Figure 2. Hybrid lethality in Nasonia. Top: Non-hybrid 3rd instar larva. Bottom: Hybrid 3rd instar larva that is melanized and dead.

The Gravity of Symbiosis

The term "holobiont" is used to define the host and its collection of beneficial symbionts. It does not differentiate intracellular or extracellular symbionts as it is a lens to view the individual as an engineered collection of organisms. Therefore, the term "hologenome" naturally follows as a definition of the total genetic material of the holobiont. The hologenome emphasizes that the animal’s genome, mitochondria and beneficial microbiome are an aggregate of genes that together form a unit of natural selection (Zilber-Rosenberg and Rosenberg, 2008, link). To be historically accurate, the term hologenome was originally and independently proposed in 1994 by Richard Jefferson in a seminar on PCR technology (YouTube link). The evidence motivating these terms spans the essential roles of the microbiome in eukaryotic fitness (McFall-Ngai et al, 2013, link), including digestion, immunity, olfaction, organ and neuronal development, etc.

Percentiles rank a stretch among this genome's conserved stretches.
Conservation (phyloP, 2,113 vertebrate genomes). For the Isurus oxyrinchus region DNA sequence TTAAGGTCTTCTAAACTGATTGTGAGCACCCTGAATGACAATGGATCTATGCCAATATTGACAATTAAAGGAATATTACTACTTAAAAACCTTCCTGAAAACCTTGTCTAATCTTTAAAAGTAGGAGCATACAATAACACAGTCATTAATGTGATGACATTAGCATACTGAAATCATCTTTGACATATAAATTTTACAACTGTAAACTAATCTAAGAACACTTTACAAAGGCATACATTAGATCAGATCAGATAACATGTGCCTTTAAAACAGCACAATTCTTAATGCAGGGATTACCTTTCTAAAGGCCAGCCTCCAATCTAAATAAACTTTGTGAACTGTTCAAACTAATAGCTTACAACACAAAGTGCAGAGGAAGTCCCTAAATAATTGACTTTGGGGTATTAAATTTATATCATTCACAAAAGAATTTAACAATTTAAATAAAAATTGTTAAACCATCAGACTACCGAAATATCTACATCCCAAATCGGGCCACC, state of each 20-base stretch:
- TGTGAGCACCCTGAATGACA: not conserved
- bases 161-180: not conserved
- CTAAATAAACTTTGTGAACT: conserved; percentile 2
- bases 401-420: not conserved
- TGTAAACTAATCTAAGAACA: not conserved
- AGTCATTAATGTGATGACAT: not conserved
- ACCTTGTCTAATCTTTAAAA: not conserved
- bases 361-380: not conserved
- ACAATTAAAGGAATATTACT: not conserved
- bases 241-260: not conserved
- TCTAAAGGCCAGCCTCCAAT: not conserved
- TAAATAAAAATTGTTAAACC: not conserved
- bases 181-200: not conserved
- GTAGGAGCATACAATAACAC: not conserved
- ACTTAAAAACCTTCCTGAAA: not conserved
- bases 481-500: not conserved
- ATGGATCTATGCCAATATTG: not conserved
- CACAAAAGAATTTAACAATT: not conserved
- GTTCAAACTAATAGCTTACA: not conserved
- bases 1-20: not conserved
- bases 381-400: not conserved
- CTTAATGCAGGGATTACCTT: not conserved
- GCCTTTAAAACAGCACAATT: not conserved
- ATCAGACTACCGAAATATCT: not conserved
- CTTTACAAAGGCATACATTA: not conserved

However, the hologenome concept is controversial, perhaps more so than the holobiont. These terms are gaining attention but are still rather new to biology and should be subject to questions. Some view the individual solely through the refined filter of the nuclear genome. In this case, the microbiome is purely extrinsic to the host animal and therefore unable to co-evolve sensu stricto with the host genome. In order for the microbiome to change in parallel with the host genome, stability of the two genomic units by vertical transmission or host selectivity in microbiome community structure is required. Current evidence specifies multiple paths for stability that we must delve much further into.  For example, maternal microbial transmission may be universal in animals for some fraction of the microbiome (Funkhouser and Bordenstein, 2013, link) and specificity provided by the host immune system can further cement the essential foundation for host-microbiome stability and co-cladogenesis (as evident in phylosymbiosis).

In Nasonia, the phylosymbiotic associations of parental host genes and microbes are both required for fitness within species, but are in negative epistasis in hybrids undefined comparable to nuclear-nuclear and cytonuclear gene interactions that function normally within species but cause hybrid incompatibilities.  In this light, the discovery of the phylosymbiotic gut microbiome can be understood as part of a co-adapted unit, which functions normally within species, but breaks down in hybrids between species.